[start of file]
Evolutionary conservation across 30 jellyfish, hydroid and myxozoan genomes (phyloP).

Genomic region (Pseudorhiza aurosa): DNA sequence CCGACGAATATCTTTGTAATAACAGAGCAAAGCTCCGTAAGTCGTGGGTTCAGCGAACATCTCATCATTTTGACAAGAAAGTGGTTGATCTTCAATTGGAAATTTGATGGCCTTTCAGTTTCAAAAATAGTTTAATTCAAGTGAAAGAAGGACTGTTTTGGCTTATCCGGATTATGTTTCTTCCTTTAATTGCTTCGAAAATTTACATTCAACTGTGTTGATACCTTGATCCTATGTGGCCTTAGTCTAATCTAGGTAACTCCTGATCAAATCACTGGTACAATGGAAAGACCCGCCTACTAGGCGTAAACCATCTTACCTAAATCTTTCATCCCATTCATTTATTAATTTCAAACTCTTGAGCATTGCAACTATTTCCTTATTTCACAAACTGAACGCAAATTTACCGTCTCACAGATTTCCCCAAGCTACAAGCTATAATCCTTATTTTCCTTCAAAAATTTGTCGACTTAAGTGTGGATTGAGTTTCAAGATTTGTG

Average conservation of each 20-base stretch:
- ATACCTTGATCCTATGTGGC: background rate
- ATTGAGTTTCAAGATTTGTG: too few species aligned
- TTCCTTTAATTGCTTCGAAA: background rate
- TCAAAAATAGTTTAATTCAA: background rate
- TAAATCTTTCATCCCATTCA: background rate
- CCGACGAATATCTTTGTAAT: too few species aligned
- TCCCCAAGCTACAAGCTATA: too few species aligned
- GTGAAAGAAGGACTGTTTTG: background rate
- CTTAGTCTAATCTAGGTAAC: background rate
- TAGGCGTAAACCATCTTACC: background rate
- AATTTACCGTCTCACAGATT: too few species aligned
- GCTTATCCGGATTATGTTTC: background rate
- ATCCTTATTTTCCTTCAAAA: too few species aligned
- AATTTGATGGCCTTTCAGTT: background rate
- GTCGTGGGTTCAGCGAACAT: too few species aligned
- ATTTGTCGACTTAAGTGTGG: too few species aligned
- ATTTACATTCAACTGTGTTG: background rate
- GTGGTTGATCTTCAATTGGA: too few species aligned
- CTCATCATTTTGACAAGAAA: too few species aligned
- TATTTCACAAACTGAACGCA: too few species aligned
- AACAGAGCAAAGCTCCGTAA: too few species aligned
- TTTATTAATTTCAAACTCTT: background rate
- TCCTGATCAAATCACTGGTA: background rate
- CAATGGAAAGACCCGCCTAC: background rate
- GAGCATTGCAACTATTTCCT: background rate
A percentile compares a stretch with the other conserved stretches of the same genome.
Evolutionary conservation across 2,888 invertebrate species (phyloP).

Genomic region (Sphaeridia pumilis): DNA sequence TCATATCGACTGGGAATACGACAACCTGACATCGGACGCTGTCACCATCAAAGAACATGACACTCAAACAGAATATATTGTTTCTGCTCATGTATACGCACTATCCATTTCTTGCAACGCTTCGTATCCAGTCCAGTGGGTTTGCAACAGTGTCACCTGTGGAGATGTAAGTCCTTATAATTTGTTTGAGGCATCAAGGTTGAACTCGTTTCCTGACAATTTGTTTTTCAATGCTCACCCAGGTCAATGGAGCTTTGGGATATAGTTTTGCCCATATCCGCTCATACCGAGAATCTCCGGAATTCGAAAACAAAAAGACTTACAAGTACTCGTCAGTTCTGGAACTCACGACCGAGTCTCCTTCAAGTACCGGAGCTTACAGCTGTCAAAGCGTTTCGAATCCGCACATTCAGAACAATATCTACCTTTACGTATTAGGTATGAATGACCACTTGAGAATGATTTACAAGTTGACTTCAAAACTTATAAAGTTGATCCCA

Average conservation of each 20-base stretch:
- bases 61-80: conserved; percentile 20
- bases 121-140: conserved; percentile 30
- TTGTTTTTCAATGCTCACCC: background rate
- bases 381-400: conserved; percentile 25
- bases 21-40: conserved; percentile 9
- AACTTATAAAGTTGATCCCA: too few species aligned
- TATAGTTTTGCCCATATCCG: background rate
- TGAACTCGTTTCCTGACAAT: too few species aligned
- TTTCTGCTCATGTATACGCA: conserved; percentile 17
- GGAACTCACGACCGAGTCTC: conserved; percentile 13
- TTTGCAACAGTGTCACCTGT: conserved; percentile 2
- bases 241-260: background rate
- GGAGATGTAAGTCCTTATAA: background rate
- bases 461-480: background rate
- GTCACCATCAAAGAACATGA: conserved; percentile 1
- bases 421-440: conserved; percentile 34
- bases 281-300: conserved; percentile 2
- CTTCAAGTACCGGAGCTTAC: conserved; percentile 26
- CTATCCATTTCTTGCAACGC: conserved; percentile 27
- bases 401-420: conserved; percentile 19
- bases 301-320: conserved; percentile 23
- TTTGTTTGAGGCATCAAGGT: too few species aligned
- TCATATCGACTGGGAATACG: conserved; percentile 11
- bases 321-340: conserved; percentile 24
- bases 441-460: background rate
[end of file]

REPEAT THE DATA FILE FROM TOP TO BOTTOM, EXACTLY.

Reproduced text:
Evolutionary conservation across 30 jellyfish, hydroid and myxozoan genomes (phyloP).

Genomic region (Pseudorhiza aurosa): DNA sequence CCGACGAATATCTTTGTAATAACAGAGCAAAGCTCCGTAAGTCGTGGGTTCAGCGAACATCTCATCATTTTGACAAGAAAGTGGTTGATCTTCAATTGGAAATTTGATGGCCTTTCAGTTTCAAAAATAGTTTAATTCAAGTGAAAGAAGGACTGTTTTGGCTTATCCGGATTATGTTTCTTCCTTTAATTGCTTCGAAAATTTACATTCAACTGTGTTGATACCTTGATCCTATGTGGCCTTAGTCTAATCTAGGTAACTCCTGATCAAATCACTGGTACAATGGAAAGACCCGCCTACTAGGCGTAAACCATCTTACCTAAATCTTTCATCCCATTCATTTATTAATTTCAAACTCTTGAGCATTGCAACTATTTCCTTATTTCACAAACTGAACGCAAATTTACCGTCTCACAGATTTCCCCAAGCTACAAGCTATAATCCTTATTTTCCTTCAAAAATTTGTCGACTTAAGTGTGGATTGAGTTTCAAGATTTGTG

Average conservation of each 20-base stretch:
- ATACCTTGATCCTATGTGGC: background rate
- ATTGAGTTTCAAGATTTGTG: too few species aligned
- TTCCTTTAATTGCTTCGAAA: background rate
- TCAAAAATAGTTTAATTCAA: background rate
- TAAATCTTTCATCCCATTCA: background rate
- CCGACGAATATCTTTGTAAT: too few species aligned
- TCCCCAAGCTACAAGCTATA: too few species aligned
- GTGAAAGAAGGACTGTTTTG: background rate
- CTTAGTCTAATCTAGGTAAC: background rate
- TAGGCGTAAACCATCTTACC: background rate
- AATTTACCGTCTCACAGATT: too few species aligned
- GCTTATCCGGATTATGTTTC: background rate
- ATCCTTATTTTCCTTCAAAA: too few species aligned
- AATTTGATGGCCTTTCAGTT: background rate
- GTCGTGGGTTCAGCGAACAT: too few species aligned
- ATTTGTCGACTTAAGTGTGG: too few species aligned
- ATTTACATTCAACTGTGTTG: background rate
- GTGGTTGATCTTCAATTGGA: too few species aligned
- CTCATCATTTTGACAAGAAA: too few species aligned
- TATTTCACAAACTGAACGCA: too few species aligned
- AACAGAGCAAAGCTCCGTAA: too few species aligned
- TTTATTAATTTCAAACTCTT: background rate
- TCCTGATCAAATCACTGGTA: background rate
- CAATGGAAAGACCCGCCTAC: background rate
- GAGCATTGCAACTATTTCCT: background rate
A percentile compares a stretch with the other conserved stretches of the same genome.
Evolutionary conservation across 2,888 invertebrate species (phyloP).

Genomic region (Sphaeridia pumilis): DNA sequence TCATATCGACTGGGAATACGACAACCTGACATCGGACGCTGTCACCATCAAAGAACATGACACTCAAACAGAATATATTGTTTCTGCTCATGTATACGCACTATCCATTTCTTGCAACGCTTCGTATCCAGTCCAGTGGGTTTGCAACAGTGTCACCTGTGGAGATGTAAGTCCTTATAATTTGTTTGAGGCATCAAGGTTGAACTCGTTTCCTGACAATTTGTTTTTCAATGCTCACCCAGGTCAATGGAGCTTTGGGATATAGTTTTGCCCATATCCGCTCATACCGAGAATCTCCGGAATTCGAAAACAAAAAGACTTACAAGTACTCGTCAGTTCTGGAACTCACGACCGAGTCTCCTTCAAGTACCGGAGCTTACAGCTGTCAAAGCGTTTCGAATCCGCACATTCAGAACAATATCTACCTTTACGTATTAGGTATGAATGACCACTTGAGAATGATTTACAAGTTGACTTCAAAACTTATAAAGTTGATCCCA

Average conservation of each 20-base stretch:
- bases 61-80: conserved; percentile 20
- bases 121-140: conserved; percentile 30
- TTGTTTTTCAATGCTCACCC: background rate
- bases 381-400: conserved; percentile 25
- bases 21-40: conserved; percentile 9
- AACTTATAAAGTTGATCCCA: too few species aligned
- TATAGTTTTGCCCATATCCG: background rate
- TGAACTCGTTTCCTGACAAT: too few species aligned
- TTTCTGCTCATGTATACGCA: conserved; percentile 17
- GGAACTCACGACCGAGTCTC: conserved; percentile 13
- TTTGCAACAGTGTCACCTGT: conserved; percentile 2
- bases 241-260: background rate
- GGAGATGTAAGTCCTTATAA: background rate
- bases 461-480: background rate
- GTCACCATCAAAGAACATGA: conserved; percentile 1
- bases 421-440: conserved; percentile 34
- bases 281-300: conserved; percentile 2
- CTTCAAGTACCGGAGCTTAC: conserved; percentile 26
- CTATCCATTTCTTGCAACGC: conserved; percentile 27
- bases 401-420: conserved; percentile 19
- bases 301-320: conserved; percentile 23
- TTTGTTTGAGGCATCAAGGT: too few species aligned
- TCATATCGACTGGGAATACG: conserved; percentile 11
- bases 321-340: conserved; percentile 24
- bases 441-460: background rate